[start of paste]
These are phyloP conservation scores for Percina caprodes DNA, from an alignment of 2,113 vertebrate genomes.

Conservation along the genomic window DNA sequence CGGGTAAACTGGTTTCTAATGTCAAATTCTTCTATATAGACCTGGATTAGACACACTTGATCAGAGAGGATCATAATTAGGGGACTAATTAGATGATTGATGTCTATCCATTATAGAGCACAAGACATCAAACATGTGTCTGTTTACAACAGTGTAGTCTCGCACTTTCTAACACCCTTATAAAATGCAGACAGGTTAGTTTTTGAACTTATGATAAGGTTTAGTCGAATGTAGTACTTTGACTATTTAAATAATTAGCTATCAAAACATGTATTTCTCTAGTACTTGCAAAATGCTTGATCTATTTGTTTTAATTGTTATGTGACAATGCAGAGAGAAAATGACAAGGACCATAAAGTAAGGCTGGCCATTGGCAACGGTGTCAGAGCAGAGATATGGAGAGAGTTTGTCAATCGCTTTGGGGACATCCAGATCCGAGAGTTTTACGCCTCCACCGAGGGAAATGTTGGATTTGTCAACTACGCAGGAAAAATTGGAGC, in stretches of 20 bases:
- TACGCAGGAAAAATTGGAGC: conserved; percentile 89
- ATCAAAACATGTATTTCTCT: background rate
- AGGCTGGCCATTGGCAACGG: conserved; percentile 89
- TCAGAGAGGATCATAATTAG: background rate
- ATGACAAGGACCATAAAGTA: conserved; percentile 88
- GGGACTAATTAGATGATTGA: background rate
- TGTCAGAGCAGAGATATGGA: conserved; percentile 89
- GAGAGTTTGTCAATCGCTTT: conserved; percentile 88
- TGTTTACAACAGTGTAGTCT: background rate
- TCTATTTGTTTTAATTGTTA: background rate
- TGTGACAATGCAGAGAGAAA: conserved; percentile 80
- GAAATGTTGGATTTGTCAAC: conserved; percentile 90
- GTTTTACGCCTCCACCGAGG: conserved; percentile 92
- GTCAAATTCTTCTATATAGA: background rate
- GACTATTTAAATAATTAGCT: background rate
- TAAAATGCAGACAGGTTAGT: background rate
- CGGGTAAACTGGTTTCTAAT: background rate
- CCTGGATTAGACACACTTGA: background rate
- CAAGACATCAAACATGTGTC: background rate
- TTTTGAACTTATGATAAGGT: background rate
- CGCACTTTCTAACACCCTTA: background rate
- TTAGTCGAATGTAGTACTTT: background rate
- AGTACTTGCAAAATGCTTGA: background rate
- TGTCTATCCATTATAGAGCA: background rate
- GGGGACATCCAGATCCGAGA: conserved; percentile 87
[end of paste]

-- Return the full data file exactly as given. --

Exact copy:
These are phyloP conservation scores for Percina caprodes DNA, from an alignment of 2,113 vertebrate genomes.

Conservation along the genomic window DNA sequence CGGGTAAACTGGTTTCTAATGTCAAATTCTTCTATATAGACCTGGATTAGACACACTTGATCAGAGAGGATCATAATTAGGGGACTAATTAGATGATTGATGTCTATCCATTATAGAGCACAAGACATCAAACATGTGTCTGTTTACAACAGTGTAGTCTCGCACTTTCTAACACCCTTATAAAATGCAGACAGGTTAGTTTTTGAACTTATGATAAGGTTTAGTCGAATGTAGTACTTTGACTATTTAAATAATTAGCTATCAAAACATGTATTTCTCTAGTACTTGCAAAATGCTTGATCTATTTGTTTTAATTGTTATGTGACAATGCAGAGAGAAAATGACAAGGACCATAAAGTAAGGCTGGCCATTGGCAACGGTGTCAGAGCAGAGATATGGAGAGAGTTTGTCAATCGCTTTGGGGACATCCAGATCCGAGAGTTTTACGCCTCCACCGAGGGAAATGTTGGATTTGTCAACTACGCAGGAAAAATTGGAGC, in stretches of 20 bases:
- TACGCAGGAAAAATTGGAGC: conserved; percentile 89
- ATCAAAACATGTATTTCTCT: background rate
- AGGCTGGCCATTGGCAACGG: conserved; percentile 89
- TCAGAGAGGATCATAATTAG: background rate
- ATGACAAGGACCATAAAGTA: conserved; percentile 88
- GGGACTAATTAGATGATTGA: background rate
- TGTCAGAGCAGAGATATGGA: conserved; percentile 89
- GAGAGTTTGTCAATCGCTTT: conserved; percentile 88
- TGTTTACAACAGTGTAGTCT: background rate
- TCTATTTGTTTTAATTGTTA: background rate
- TGTGACAATGCAGAGAGAAA: conserved; percentile 80
- GAAATGTTGGATTTGTCAAC: conserved; percentile 90
- GTTTTACGCCTCCACCGAGG: conserved; percentile 92
- GTCAAATTCTTCTATATAGA: background rate
- GACTATTTAAATAATTAGCT: background rate
- TAAAATGCAGACAGGTTAGT: background rate
- CGGGTAAACTGGTTTCTAAT: background rate
- CCTGGATTAGACACACTTGA: background rate
- CAAGACATCAAACATGTGTC: background rate
- TTTTGAACTTATGATAAGGT: background rate
- CGCACTTTCTAACACCCTTA: background rate
- TTAGTCGAATGTAGTACTTT: background rate
- AGTACTTGCAAAATGCTTGA: background rate
- TGTCTATCCATTATAGAGCA: background rate
- GGGGACATCCAGATCCGAGA: conserved; percentile 87